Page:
Vietnamese students, 2012. Photo: Hoakylan, Own Work (CC BY-SA 3.0) via Wikimedia

The Southeast Asian nation of Vietnam has often been compared to its Communist big brother up north – China – for good and bad reasons. The two nations have similar political systems and the current Vietnam has been described as China in the 1990s – booming, chaotic and somewhat corrupt, but also a land full of hope as millions are lifted out of poverty. In addition, the US-China trade war has unexpectedly created a winner in Vietnam.

What is relatively unknown, however, is that Vietnam followed a similar population policy to China’s famously draconian one. But this is where the similarities cease.

Vietnam, or to be more accurate, North Vietnam, has promoted birth control and birth limits since 1963, but it was not enforced in earnest due to the raging war. Before 1975, the capitalist South Vietnam did not have any comprehensive population policy. But as the Communists achieved reunification in 1975, they increasingly looked north to their neighbor China as a source of inspiration for demographic policies.

In 1980, China rolled out its one-child policy and began its three and a half decade reign of terror over its citizens’ reproductive lives. Vietnam followed suit in 1988 when the Party began to implement a detailed two-child policy. This in contrast to previous half-hearted attempts at population control and, it can be said, with direct references to the Chinese policy. Fines, forced sterilisations and abortions as well as administrative punishments for party members were all borrowed from the experience of the northern neighbor.

However, Vietnam never managed to achieve China’s “success” owing to a variety of factors. Perhaps the most obvious difference is that a two-child policy is still more humane than a one-child regime since it grants a sibling to the firstborn. Also, Vietnamese officials never had the power and organizational capability to implement the policy with zeal, especially in the rural areas, where party and government reach is weak. Compare this to the CCP, where the Party has managed to stretch its influence into every village, and had ruthless enforcers of the policy patrolling every household.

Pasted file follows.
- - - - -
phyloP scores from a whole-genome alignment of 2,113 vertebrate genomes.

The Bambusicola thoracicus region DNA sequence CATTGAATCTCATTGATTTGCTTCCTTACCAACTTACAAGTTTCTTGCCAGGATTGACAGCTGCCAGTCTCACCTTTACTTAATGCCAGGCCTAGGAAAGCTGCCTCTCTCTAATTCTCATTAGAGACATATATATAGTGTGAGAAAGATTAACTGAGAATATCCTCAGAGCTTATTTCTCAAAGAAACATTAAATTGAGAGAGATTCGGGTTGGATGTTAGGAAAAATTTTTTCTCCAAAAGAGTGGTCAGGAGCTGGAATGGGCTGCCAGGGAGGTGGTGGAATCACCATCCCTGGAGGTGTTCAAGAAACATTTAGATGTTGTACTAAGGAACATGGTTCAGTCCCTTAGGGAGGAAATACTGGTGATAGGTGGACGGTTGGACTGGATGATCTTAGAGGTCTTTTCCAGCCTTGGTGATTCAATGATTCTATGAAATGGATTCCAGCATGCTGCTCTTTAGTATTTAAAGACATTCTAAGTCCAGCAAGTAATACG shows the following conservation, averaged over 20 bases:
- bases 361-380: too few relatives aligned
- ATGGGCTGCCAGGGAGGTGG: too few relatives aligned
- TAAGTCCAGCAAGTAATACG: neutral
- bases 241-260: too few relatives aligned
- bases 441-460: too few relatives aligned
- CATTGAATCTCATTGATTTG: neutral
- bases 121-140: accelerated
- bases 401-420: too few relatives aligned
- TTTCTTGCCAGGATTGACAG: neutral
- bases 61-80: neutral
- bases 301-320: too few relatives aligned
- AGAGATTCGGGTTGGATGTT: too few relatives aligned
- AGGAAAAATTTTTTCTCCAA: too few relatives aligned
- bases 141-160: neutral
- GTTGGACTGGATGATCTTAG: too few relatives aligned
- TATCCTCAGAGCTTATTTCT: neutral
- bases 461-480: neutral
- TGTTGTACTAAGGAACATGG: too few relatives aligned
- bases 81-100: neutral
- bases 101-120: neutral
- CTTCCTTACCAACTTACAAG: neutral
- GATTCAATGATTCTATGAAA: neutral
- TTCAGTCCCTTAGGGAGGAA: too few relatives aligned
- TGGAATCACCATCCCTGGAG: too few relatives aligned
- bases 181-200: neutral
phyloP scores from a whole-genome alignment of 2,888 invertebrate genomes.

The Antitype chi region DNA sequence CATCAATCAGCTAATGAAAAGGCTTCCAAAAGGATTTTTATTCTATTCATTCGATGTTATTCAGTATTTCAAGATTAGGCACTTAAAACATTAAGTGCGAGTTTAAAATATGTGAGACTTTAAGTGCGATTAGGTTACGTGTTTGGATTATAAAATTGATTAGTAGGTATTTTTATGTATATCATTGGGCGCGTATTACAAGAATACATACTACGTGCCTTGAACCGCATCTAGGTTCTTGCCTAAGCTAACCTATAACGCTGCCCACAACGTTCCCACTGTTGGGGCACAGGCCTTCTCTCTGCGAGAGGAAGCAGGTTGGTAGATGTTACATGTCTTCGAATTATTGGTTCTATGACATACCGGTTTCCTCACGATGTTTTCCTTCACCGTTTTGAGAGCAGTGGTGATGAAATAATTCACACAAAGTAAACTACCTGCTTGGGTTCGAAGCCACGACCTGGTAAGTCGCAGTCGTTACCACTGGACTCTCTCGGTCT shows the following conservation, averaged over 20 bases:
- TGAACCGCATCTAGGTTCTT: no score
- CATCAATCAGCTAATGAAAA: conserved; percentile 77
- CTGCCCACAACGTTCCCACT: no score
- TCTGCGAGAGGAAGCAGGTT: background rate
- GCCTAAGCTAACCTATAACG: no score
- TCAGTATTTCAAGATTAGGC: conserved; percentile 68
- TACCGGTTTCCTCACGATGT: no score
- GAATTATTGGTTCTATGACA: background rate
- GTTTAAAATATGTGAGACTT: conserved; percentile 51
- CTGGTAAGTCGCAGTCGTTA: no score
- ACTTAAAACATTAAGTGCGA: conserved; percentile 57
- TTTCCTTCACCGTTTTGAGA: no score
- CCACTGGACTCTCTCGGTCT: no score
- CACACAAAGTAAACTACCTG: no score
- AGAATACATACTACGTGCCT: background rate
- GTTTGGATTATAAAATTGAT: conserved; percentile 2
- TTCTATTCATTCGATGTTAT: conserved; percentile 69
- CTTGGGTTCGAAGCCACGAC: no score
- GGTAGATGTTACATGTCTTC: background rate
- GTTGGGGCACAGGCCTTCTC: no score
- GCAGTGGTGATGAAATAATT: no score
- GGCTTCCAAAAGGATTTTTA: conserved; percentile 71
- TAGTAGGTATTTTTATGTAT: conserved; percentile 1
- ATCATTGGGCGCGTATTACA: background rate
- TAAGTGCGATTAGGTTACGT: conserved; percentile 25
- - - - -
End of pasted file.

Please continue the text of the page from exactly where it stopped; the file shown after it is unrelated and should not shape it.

Moreover, Vietnam’s policies were always far more flexible than the Chinese ones. In 1993, many of the actual fines and punishments for ordinary folks violating the birth policy were relaxed. Between 2003 and 2008, thanks to a Constitutional amendment which mentioned the granting of reproductive freedoms, ordinary non-Party member Vietnamese people enjoyed de facto reproductive liberty. Birth quotas were in practice only applied for Communist Party members, many of whom resented the limit themselves and found ways around it.

In 2009, in what can only be called an error in judgement, the Vietnamese decided to enforce the implementation of the two-child policy after concerns that a birth rate bump was increasing the “population burden”. Yet in practice it remained filled with loopholes, particularly as the Vietnamese Communists became aware of the threat of an ageing population and demographic winter far sooner than the Chinese. By the time the Chinese moved to a two-child policy in 2015, the Vietnamese were already thinking of scrapping limits altogether.

The turning point for Vietnam was probably in October 2017, when Party General Secretary Nguyen Phu Trong issued Resolution 21, following the 6th Plenary Session of the 12th Central Committee of the Vietnamese Communist Party (yep, it’s a mouthful of a name for a meeting). Resolution 21 practically ended the two-child policy. Couples (including Party members) would not be punished or fined for having a third child and above, and low birth rate areas such as Ho Chi Minh City (Saigon) would now actively encourage couples to have at least two children.

Vietnam also established the lofty goal of keeping the total fertility rate (TFR) at replacement level of 2.1, which can only be a dream for the entire East Asian region these days. Nguyen also emphasized the change in focus from birth restrictions to encouraging births and maintaining what he called “population balance”, which is definitely a momentous shift in policy focus. One must also keep in mind that it is now December 2019 and the Chinese government has still not decided to lift birth restrictions, so that couples with a third child remain subject to harsh fines and abortions, despite China already facing a steep demographic decline.